Djemaa El Fna is one of Morocco's most famous spots, mostly for it's exciting night life and noisy food carts that come alive just after dark. Boiled snails in broth are a favorite among Moroccans in many cities, and although they may seem off putting at first, there is nothing more rewarding that fishing a good, fat snail out of it's shell with nothing but a toothpick and your wits to guide you. The trick with these little guys is to be patient and gentle with your toothpick, and if you have a weak stomach, don't look too hard. Choose wisely: there are many snail carts lining he outer rim of Fna's labyrinth of food carts, and each may seem more appetizing than the next. Your best bet is to follow your nose and let the vendors do the rest. Remember to drink the broth at the end, it is arguably the best part!
By Elèna Ruyter
A Maze of Souks
The Jemma Al Fna in Marrakesh, a UNESCO World Heritage site, will set your senses on fire. Explore deeper and get lost in the miles of souks that like splinter off like octopus tentacles. There's a different souk for everything - food, spices, carpets, scarves, ironwork, yarn, turtles, iguanas, lanterns, bracelets, tea sets, leather. It's candy for cameras. And as much as you may not need leather Moroccan slippers, you find you go home with a pair or three because they're so colorful and everywhere you turn. Or maybe it's just because they're called babouches.
By Kristin Rust, AFAR Local Expert
Marrakesh’s Public Squares
Simply put, the Djemaa el Fna is at the heart of everything in Marrakesh. This large public square is many things—a meeting place, entertainment venue, and dining spot all rolled into one. Fringed by orange juice sellers and traditional herbalists, it springs most fully to life in the evening, when dozens of food stands strike up their pans and grills, and the cooking smells and smoke mix with bright lanterns and the songs and drums of the roving entertainers, plus the chatter of Moroccan families out for the spectacle. While smaller squares and souks exist to the north, nothing compares to the grand entertainment of the Djemaa el Fna.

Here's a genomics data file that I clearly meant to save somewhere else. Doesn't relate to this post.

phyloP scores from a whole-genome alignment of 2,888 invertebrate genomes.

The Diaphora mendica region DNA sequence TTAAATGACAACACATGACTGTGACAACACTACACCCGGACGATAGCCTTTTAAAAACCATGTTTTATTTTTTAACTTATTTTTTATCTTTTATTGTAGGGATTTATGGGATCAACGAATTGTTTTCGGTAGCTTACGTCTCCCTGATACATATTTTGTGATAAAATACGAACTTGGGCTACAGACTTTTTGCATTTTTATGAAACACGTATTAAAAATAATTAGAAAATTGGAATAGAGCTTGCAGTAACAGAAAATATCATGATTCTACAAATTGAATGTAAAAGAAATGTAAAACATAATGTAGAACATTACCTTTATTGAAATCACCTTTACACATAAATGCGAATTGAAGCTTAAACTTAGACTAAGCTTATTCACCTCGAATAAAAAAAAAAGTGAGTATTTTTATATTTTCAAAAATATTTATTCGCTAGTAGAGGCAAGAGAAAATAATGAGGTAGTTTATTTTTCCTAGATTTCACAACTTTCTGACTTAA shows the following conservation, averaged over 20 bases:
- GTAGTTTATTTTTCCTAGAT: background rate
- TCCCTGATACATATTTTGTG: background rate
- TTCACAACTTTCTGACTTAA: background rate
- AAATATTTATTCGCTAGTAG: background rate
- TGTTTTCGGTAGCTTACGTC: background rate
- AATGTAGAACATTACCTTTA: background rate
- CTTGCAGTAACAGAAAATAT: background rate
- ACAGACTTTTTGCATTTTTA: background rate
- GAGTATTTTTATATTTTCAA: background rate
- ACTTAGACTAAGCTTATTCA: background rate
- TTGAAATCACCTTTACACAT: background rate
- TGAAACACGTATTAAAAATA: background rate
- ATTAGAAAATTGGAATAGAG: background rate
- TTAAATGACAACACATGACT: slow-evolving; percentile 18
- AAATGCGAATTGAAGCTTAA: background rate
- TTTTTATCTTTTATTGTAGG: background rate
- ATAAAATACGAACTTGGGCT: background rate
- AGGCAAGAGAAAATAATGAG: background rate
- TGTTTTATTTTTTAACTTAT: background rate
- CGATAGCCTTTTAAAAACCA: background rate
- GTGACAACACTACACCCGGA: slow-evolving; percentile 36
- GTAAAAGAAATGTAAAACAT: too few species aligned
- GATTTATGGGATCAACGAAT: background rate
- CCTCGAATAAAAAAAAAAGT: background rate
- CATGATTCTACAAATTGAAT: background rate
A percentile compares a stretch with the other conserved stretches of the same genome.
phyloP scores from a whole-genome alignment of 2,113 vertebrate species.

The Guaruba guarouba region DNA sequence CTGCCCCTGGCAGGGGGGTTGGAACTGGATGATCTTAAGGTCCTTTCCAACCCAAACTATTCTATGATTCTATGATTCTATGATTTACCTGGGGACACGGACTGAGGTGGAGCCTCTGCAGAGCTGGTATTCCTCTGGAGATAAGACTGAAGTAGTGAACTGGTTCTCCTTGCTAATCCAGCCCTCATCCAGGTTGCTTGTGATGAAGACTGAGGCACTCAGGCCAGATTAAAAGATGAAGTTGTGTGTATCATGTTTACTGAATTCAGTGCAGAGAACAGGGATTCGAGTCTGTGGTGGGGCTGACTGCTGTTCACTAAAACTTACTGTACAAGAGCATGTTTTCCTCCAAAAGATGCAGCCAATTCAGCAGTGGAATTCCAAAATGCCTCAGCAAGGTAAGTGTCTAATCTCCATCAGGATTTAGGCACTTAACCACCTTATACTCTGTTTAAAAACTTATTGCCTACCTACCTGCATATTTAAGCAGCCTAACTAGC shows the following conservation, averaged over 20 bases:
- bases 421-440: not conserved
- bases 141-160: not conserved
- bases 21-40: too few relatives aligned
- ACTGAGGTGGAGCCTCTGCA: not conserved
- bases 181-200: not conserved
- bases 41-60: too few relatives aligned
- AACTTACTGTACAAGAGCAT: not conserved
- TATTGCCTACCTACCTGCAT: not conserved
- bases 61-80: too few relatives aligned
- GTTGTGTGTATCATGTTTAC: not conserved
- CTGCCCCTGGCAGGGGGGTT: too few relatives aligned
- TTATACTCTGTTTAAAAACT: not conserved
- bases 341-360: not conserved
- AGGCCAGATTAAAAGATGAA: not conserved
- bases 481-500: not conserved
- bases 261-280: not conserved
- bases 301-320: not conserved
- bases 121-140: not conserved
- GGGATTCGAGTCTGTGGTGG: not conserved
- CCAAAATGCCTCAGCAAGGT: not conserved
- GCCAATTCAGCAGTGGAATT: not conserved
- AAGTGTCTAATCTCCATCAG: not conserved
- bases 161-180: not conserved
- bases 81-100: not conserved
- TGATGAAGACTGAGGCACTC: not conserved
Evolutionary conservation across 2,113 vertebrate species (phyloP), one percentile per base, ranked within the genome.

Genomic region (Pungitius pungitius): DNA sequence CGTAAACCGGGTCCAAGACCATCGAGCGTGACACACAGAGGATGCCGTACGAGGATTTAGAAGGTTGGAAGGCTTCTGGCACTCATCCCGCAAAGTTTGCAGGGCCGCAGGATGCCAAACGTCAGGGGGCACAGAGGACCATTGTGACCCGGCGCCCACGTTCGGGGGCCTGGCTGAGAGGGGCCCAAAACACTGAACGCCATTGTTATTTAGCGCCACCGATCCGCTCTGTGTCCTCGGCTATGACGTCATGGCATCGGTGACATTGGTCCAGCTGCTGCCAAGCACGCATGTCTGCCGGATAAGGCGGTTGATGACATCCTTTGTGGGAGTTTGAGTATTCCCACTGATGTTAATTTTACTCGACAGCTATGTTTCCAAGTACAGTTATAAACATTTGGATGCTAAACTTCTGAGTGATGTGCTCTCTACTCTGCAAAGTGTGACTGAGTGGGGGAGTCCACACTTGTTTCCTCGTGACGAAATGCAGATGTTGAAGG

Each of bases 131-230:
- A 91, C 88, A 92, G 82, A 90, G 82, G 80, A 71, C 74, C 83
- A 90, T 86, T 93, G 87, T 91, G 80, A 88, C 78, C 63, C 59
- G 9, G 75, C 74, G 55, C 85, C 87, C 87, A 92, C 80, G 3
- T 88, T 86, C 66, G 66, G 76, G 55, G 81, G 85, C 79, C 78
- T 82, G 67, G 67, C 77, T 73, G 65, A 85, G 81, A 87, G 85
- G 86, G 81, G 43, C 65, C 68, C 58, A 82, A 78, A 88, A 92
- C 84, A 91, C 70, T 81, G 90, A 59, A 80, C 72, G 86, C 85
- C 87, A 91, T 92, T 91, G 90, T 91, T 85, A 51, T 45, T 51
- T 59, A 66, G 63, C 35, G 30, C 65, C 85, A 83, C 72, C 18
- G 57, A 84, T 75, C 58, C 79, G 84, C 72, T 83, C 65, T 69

Moroccan Food Stalls on Djemaa el Fna
“The Medina has loads of food stalls. My favorites are Fish and Chips #14 and Orange Juice #13. These two places aren’t next to each other. There is always a queue at the fish and chips place, which is a tip-off that they use fresh fish. They also serve a special eggplant paste with the fish and chips.” —Moroccan artist Hassan Hajjaj
By Gisela Williams, AFAR Contributor
Renergize with Te al la menthe
If you need a break from the inevitable onset of sensory overload while visiting Djemaa el Fna (the square) in Marrakesh, there is nothing like a hot glass of the traditional sweet minty concoction (mint tea) to settle you down and give you a boost of energy so you can continue to explore the exciting sites, smells and tastes the square has to offer. Available at any of the outdoor teashops all over the square.
Markets - Marrakesh Mint
No matter what time of the day, sitting in a cafe on the edge of Jamaa el Fna, the central square in the old city of Marrakesh, is entertaining and inspirational. In the early morning its quieter, and dominated by orange juice vendors and people going about the start of the day. At night it is a seething mass of people, snakes (with charmers of course) and scented smoke as the square becomes packed with spectacularly exotic culinary cooks. You can enjoy a whole day, and night, just sitting and sipping a fresh mint tea.
By Mark Fewell
Eat With Your Hands
Having experienced a 24 hour bus ride from Spain to Fez and a 9 hour train to Marrakech, we finally arrived at what some people describe as the best market in the world: Jemaa el-Fna. We did a quick lap to scope out the best stands and proceeded to stand obnoxiously close behind some people seated at a very very crowded fried fish stand. After the couple in front of us finally stood up, I slithered my body into the seats as my brother boxed-out the rest of the intrusive crowd. We finally had our seats and a gray-ish piece of thin paper was laid down as our placemat, which soon became our plate and napkin as well. Squeezed closely up against a friendly stranger and my 6'3", 200lb brother, I quickly devoured my piece of fresh fried fish, french fries, fried squid, and spicy sauce, all washed down by a coca-cola in a glass bottle. Our hands were covered in oil, the placemat had become see-through and my brother looked at me as we paid our bill and said, "tomorrow for lunch?" I nodded as we were thinking the exact same thing.
Djemaa El-Fna, an epic culinary bazaar
As the sun lowers in the sky, hundreds of cooks start barbecuing up a storm in the Djemaa El-Fna. Grab a seat at a stall and enjoy dining while surrounded by drummers, snake charmers, storytellers, astrologers, henna artists and monkeys. There is no shortage of drama at Djemaa.
By Jack Barr, AFAR Local Expert
Moroccan Snake Charmers
The main souk or market in Marrakech is Jemaa al Fnaa. There are no shortage of superlatives to be seen, heard, smelled, tasted and felt here. Scientists say snakes are able to sense sound but they lack the outer ear that would enable them to hear music. Either way, it was the first time I saw a snake charmer outside of the Bugs Bunny cartoon so I was captivated.